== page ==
It is estimated that, by 2030, six out of every 10 people will live in cities, meaning that now more than ever, cities need to be versatile in how they accommodate and adapt to new migrant populations. But how can we see the influx of people into our cities as a source of re-invention and innovation rather than the source of endless problems? And what role can entrepreneurs and innovators play in building the cities of our future?
With history seeping from their pores, picturesque topography and similar population size, the cities of Luxor in Egypt and Edinburgh in Scotland have more in common that one might think. The political unrest in Egypt has impacted Luxor's tourism sector but its inability to capitalize on its cultural festivals, due in part to bureaucratic constraints and a lack of appreciation of modern cultural output, has left the Upper Egyptian city struggling to keep up. Can the heritage city build up a festival economy?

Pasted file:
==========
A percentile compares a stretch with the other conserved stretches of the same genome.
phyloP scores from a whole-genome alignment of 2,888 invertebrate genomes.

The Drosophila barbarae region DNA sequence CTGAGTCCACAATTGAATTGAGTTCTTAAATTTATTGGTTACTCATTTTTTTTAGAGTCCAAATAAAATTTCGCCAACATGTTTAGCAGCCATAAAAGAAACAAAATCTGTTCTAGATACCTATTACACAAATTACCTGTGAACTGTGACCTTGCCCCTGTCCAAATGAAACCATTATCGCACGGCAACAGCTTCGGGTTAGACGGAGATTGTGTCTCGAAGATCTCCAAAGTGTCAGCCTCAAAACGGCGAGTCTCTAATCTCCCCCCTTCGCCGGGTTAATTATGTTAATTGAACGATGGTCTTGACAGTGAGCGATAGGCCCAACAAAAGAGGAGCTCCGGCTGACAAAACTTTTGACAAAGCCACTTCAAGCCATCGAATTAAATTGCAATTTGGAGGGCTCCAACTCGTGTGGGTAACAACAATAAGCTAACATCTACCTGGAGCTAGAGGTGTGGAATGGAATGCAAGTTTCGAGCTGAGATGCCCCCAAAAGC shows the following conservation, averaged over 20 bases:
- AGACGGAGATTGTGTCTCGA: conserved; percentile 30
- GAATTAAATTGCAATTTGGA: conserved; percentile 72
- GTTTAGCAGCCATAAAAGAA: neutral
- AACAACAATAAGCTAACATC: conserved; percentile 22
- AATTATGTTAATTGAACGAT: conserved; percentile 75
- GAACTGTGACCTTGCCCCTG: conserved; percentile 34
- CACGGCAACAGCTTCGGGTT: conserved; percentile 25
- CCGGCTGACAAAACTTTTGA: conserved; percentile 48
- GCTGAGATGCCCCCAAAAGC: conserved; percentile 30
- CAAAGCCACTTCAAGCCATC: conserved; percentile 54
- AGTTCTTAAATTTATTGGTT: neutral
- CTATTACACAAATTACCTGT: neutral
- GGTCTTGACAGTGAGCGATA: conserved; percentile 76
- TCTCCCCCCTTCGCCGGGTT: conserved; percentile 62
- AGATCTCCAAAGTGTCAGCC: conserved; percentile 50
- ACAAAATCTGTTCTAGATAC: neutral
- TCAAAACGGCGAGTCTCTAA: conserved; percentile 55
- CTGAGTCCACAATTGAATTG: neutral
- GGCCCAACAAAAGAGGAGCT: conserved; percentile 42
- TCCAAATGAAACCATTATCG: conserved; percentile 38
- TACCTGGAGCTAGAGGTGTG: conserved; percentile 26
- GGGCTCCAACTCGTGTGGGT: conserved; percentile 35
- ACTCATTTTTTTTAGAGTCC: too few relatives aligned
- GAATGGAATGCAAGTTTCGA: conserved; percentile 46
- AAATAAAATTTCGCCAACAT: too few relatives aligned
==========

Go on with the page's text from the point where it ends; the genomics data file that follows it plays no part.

Whether revolution, war or geopolitics, global real estate is among the industries most sensitive to changes. Here, we look at the cases of post-Brexit London, post-conflict Kiev and post-revolutionary Cairo.
We analyze water supplies and actual delivered volumes in eight of the world's biggest cities, and find that ageing infrastructure in some some places is leaking more water than other cities even need.
We speak to Agamemnon Otero MBE, co-founder of London's Energy Garden project which is engaging communities and commuters across a network of 50 Overground rail stations to create sustainable, solar-powered communal gardens.